It’s Weight Stigma Awareness Week. Do you know what that is? Many don’t – so here are some examples:
Weight stigma is
…when you look at yourself in the mirror and hate what you see
…when people (including total strangers) comment on your body size (whether you’ve lost, gained or stayed the same weight)
…when you don’t sit in a chair in a restaurant, waiting room or theatre etc. because you’re afraid it’ll break
…when you don’t eat in public
…when you eat in public but you’re afraid of the looks or comments that may come your way
…when you worry about which clothes will ‘flatter’ you, or hide your perceived ‘flaws’
…when strangers don’t want to sit next to you because you’re fat
…when strangers express annoyance that you’re sitting next to them
…when strangers comment on the contents of your shopping basket
…when you’re afraid to go to the gym, dance or yoga class because the instructor may not know how to support your body or adjust the movements for it
…or you’re afraid to go because of the looks you may get from others
…when you avoid going to functions because you’re ashamed of your body
…or when you go to the function, but you’re terrified – because you’re ashamed of your body and worry about what other people will think
…when your doctor prescribes weight loss as a first step, whereas they would prescribe something else to a thinner patient for the same condition
…when your doctor makes assumptions about what, when and how much you eat and exercise without enquiring
…when you can’t access things like comfortable aeroplane seats and amusement park rides
…when people make assumptions about your emotional resilience because of your body size
…when people ascribe value judgements to you because of your size, e.g. laziness, stupidity, ignorance, unproductivity, incompetence, ugliness etc.
…when you don’t get a job you’re suitable for, because of your body size
…when you don’t see people who look like you in all forms of the media and advertising
…when you see fat characters in books, movies or TV shows stereotyped as evil, bad, lazy, ugly or incompetent
…when you’re not chosen to play a part in a play, or for a sports team, even though you’re competent and/ talented
…when you can’t buy clothes in high street shops
…when you’re turned down treatment because of your weight
…accepting and using the BMI descriptors of body size
…when you’re congratulated for starving yourself or overexercising
There are hundreds of examples.
The costs of weight stigma?
Shame, humiliation, isolation and a sense of worthlessness… increased stress and decreased health outcomes. Eating disorders. Disordered eating. Alienation from one’s own body. And more.
It’s not ok.
It must stop.
Will you help?
1. Make a decision that you will no longer perpetuate weight stigma towards yourself or others
Just because you commit to this doesn’t mean you won’t make mistakes. Weight stigma is learned. You can unlearn it. And it will take time. Have an intention to notice your judgements towards yourself and other people’s bodies. Then stop immediately. Remind yourself that you’re no longer contributing towards this harm.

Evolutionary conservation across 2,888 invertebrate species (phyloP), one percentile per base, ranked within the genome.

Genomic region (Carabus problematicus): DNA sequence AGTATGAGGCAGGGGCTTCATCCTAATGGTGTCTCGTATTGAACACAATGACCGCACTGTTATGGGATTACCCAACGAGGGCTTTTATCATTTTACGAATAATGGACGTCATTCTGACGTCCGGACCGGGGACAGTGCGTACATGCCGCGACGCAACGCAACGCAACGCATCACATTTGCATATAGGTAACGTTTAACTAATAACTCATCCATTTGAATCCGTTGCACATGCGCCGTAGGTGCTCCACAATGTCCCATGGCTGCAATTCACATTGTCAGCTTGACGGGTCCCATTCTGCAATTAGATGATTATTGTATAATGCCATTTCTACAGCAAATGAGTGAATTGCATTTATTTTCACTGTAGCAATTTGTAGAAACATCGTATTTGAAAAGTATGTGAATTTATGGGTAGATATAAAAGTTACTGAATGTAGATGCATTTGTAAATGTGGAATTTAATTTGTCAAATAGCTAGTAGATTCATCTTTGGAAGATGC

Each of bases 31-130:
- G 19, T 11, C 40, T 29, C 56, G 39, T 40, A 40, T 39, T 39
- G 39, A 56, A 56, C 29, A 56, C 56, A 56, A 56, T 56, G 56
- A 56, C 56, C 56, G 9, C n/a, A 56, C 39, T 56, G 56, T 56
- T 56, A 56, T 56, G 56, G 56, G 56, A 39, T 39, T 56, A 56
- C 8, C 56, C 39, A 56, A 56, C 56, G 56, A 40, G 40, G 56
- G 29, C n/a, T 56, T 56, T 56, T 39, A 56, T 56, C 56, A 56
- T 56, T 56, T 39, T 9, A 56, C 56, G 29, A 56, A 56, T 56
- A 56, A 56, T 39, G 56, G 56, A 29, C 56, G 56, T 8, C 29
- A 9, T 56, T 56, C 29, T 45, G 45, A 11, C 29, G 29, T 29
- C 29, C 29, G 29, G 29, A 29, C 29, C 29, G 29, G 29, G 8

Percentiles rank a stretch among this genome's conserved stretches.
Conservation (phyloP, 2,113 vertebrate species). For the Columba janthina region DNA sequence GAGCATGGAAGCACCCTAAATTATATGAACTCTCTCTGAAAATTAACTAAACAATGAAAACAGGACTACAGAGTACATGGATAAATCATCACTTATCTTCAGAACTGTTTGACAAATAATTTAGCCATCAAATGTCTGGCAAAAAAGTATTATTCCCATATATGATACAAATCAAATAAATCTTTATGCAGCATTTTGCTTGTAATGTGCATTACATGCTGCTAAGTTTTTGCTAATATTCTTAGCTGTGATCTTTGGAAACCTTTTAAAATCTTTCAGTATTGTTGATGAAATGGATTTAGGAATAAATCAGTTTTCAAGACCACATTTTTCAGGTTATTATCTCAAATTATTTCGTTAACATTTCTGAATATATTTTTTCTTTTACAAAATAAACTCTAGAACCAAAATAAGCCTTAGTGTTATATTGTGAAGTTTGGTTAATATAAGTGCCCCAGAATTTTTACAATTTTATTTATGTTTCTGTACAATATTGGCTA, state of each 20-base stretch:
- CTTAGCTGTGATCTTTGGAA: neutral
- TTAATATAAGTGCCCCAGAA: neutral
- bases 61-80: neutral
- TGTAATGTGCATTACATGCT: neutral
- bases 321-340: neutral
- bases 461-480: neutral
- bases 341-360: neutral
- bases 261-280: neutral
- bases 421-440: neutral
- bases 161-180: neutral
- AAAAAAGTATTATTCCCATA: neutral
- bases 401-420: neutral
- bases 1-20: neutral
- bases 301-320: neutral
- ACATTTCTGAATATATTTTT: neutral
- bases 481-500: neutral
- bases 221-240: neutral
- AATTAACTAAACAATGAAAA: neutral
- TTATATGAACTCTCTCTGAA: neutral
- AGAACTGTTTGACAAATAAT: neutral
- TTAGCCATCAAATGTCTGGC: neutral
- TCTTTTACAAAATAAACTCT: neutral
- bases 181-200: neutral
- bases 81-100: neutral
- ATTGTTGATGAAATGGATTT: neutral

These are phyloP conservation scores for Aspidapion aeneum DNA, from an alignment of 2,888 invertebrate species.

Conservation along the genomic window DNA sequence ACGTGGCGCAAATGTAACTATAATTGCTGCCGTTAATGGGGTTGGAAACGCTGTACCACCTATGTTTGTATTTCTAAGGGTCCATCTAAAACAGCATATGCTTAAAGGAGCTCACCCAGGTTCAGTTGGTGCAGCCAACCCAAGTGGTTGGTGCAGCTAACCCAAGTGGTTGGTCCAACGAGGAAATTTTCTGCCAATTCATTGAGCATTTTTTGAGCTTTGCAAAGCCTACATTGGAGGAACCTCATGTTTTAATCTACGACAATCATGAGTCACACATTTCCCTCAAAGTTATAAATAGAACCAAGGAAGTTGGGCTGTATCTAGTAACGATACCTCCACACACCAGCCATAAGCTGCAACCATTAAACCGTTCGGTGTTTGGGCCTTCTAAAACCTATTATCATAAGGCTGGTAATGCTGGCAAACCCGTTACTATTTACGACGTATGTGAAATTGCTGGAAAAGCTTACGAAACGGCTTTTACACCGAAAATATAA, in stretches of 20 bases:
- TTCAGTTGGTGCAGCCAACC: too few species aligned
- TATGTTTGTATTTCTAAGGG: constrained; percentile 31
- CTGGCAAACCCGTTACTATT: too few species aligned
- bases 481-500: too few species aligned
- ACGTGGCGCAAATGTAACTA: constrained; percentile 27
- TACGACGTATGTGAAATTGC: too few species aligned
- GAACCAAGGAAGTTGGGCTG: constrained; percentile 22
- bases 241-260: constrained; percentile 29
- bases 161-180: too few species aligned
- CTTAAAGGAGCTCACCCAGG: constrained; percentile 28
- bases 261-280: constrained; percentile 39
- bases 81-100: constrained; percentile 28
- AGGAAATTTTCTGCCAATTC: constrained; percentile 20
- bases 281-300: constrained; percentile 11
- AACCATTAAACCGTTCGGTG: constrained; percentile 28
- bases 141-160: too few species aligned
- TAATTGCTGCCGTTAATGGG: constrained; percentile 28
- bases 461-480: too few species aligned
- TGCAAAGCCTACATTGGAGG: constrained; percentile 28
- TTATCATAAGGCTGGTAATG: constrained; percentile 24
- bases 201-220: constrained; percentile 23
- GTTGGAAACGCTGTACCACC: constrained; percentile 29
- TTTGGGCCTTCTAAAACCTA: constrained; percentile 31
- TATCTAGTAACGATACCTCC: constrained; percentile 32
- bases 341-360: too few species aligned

2. Cultivate compassion towards yourself and others – we’re all harmed by weight stigma
… although people on the higher end of the weight spectrum are by far and away the most affected. We need to start to do the opposite of what has caused the harm. The opposite of judgement is compassion. Be kind to yourself. When you notice you’ve judged your body or someone else’s body, or made assumptions about them, stop. Take a breath. Remind yourself that this is learned. It’s old. It feels familiar because you’ve done it so many times before. You’re practising something else now: compassion. You might say something to yourself like ‘I’m learning now that all bodies are good bodies. All bodies are worthy of kindness and respect.’
3. Talk about it. Call it out/in if you feel able to
It’s important that weight stigma is talked about. In order for things to change, people need to understand that it’s a prejudice which brings harm. We can all do our own internal work building resilience to deal with weight stigma when it arises, but it’s a systemic problem and society needs to change if it’s going to be eradicated. Do what you’re able to do. Always look after yourself first. Here’s an article worth reading about the difference between calling out and calling in, and the importance of the oppressed person being protected.
4. Curate your social media
Unfollow all accounts that perpetuate unrealistic body types, promote dieting, weight loss and the like. Report ads that do the same. You can repopulate your social media with helpful accounts instead. Here’s a good place to start with ideas.
5. Find/ create community
Isolation is one of the harms of weight stigma. Know that you are not alone. There are others who are suffering just like you. If in-person is your thing, you could start by searching for ‘body positivity’ or similar terms in Meet-ups in your area – or just Google it! If there isn’t a group perhaps you might start one. Online there are many Facebook groups. Again, use the search tool. You’re welcome to join my group.
6. Do the work to know in every cell of your body that your self-worth is given by virtue of you being here; it’s not earned.
This is not easy work. But it is necessary for your freedom.